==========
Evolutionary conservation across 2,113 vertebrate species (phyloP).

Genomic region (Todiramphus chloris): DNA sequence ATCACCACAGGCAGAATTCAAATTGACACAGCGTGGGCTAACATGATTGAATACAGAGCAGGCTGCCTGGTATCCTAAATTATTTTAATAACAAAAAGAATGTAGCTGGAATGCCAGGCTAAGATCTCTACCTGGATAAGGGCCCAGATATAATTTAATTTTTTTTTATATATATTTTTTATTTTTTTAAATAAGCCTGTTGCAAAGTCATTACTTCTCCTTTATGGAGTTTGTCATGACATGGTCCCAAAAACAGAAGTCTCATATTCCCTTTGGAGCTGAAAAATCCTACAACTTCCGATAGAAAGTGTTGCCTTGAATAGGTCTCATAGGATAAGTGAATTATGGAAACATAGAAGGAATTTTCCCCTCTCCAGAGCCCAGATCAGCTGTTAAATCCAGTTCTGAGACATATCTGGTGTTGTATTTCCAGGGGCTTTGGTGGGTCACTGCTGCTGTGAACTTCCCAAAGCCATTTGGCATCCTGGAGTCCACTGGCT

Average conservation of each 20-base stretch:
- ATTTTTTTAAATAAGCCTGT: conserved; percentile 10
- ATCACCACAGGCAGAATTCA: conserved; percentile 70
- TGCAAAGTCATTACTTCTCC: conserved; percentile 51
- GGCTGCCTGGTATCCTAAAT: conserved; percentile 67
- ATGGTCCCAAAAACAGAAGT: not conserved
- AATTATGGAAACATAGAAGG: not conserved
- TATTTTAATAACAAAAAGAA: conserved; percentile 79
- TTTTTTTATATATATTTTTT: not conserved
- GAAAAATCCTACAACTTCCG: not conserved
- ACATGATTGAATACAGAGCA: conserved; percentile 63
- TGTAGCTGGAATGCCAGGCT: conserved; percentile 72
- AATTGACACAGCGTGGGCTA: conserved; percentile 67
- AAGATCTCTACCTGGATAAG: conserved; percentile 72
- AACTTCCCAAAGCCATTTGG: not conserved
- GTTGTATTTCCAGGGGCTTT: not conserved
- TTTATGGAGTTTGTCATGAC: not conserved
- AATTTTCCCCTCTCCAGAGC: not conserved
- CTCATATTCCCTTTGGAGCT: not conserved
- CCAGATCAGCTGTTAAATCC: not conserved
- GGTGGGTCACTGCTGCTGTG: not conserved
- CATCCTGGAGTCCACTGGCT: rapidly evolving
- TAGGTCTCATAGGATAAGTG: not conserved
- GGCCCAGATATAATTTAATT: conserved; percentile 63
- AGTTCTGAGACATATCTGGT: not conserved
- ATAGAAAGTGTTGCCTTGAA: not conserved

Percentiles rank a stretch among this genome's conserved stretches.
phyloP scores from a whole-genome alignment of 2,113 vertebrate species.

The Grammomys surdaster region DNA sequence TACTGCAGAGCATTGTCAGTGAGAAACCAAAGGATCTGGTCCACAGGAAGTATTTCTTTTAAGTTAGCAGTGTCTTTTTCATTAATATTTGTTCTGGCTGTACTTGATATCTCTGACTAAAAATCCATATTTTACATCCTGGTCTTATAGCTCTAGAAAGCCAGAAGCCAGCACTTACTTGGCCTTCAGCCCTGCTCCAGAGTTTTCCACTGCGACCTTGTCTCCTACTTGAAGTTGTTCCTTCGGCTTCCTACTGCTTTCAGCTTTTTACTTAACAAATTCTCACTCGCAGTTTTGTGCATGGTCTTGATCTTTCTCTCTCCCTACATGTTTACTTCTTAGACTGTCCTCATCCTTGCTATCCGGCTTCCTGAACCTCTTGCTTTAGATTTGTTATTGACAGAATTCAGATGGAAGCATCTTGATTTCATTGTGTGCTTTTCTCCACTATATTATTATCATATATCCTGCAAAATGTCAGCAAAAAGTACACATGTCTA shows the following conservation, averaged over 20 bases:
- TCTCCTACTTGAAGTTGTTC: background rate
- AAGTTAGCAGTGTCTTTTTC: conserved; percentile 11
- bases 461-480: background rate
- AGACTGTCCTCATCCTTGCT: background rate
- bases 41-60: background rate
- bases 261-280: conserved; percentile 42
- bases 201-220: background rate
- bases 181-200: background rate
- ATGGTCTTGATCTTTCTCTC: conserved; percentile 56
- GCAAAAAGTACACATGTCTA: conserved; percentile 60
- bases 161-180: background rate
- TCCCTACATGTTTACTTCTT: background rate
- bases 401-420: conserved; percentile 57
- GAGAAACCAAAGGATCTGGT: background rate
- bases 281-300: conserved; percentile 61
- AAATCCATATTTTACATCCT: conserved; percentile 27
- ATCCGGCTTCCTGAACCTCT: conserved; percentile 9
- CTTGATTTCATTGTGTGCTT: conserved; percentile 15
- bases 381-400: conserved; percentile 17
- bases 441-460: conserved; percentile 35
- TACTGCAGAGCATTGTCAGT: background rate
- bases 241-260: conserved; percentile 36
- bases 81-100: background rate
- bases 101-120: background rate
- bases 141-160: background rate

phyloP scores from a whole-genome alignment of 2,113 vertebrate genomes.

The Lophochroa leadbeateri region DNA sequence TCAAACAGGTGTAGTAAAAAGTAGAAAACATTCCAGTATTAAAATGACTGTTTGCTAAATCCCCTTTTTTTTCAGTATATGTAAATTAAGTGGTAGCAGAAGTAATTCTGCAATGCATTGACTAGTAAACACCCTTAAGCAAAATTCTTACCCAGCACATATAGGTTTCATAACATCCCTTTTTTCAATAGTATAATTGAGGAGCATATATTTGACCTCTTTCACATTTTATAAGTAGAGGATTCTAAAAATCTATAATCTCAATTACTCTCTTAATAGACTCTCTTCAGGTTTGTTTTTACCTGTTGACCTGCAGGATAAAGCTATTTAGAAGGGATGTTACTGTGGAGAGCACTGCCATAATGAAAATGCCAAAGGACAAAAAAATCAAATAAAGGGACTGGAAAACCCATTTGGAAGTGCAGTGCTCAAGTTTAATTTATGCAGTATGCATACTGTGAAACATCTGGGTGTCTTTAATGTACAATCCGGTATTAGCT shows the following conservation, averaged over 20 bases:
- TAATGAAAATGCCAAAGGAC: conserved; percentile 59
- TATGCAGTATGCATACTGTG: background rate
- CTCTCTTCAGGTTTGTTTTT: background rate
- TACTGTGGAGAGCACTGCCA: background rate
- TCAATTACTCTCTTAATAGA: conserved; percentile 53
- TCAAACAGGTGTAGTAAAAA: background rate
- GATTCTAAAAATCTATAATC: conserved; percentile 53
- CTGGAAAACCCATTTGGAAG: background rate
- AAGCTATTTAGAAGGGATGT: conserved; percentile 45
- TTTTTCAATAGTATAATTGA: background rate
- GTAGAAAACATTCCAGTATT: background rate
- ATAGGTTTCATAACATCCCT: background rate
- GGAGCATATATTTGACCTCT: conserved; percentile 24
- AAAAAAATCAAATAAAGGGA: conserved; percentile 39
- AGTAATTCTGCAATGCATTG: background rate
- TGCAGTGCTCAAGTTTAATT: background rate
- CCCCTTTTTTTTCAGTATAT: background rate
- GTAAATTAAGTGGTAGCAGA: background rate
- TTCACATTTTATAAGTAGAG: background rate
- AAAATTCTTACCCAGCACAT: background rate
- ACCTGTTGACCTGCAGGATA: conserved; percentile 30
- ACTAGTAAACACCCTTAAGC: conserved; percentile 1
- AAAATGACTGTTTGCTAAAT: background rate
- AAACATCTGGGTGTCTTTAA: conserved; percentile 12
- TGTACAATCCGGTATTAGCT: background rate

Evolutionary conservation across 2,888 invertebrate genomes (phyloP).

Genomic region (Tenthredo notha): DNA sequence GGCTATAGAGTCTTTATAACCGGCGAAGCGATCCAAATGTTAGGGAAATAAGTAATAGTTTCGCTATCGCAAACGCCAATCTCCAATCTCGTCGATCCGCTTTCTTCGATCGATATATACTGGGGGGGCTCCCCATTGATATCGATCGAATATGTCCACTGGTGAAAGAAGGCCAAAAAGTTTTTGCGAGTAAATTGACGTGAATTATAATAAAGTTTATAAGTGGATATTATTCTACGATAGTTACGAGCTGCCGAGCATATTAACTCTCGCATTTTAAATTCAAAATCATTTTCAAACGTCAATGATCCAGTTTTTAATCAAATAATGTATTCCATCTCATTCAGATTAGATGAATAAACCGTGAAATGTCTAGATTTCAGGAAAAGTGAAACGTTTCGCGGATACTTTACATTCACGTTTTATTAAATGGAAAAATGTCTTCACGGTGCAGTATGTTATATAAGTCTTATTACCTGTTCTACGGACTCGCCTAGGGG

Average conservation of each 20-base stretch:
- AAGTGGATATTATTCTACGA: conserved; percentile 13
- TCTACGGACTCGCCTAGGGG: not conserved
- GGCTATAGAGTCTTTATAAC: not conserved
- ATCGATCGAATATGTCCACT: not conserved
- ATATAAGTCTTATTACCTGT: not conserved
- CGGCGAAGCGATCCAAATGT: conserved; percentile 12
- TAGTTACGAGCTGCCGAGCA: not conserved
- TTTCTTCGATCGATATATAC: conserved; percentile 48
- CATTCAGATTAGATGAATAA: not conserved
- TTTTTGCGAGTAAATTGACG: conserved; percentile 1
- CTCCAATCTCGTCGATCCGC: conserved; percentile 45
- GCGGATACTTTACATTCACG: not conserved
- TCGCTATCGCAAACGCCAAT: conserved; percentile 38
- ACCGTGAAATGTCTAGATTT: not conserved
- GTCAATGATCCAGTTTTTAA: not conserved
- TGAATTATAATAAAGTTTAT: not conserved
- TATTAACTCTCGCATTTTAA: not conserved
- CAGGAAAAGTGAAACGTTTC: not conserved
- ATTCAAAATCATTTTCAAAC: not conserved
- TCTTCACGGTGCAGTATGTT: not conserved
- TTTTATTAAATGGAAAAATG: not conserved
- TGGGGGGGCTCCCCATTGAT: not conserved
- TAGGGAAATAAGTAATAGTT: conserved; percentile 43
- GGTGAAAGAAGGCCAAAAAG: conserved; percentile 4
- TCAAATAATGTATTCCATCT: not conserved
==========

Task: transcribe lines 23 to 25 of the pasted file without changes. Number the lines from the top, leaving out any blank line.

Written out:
- GGTGGGTCACTGCTGCTGTG: not conserved
- CATCCTGGAGTCCACTGGCT: rapidly evolving
- TAGGTCTCATAGGATAAGTG: not conserved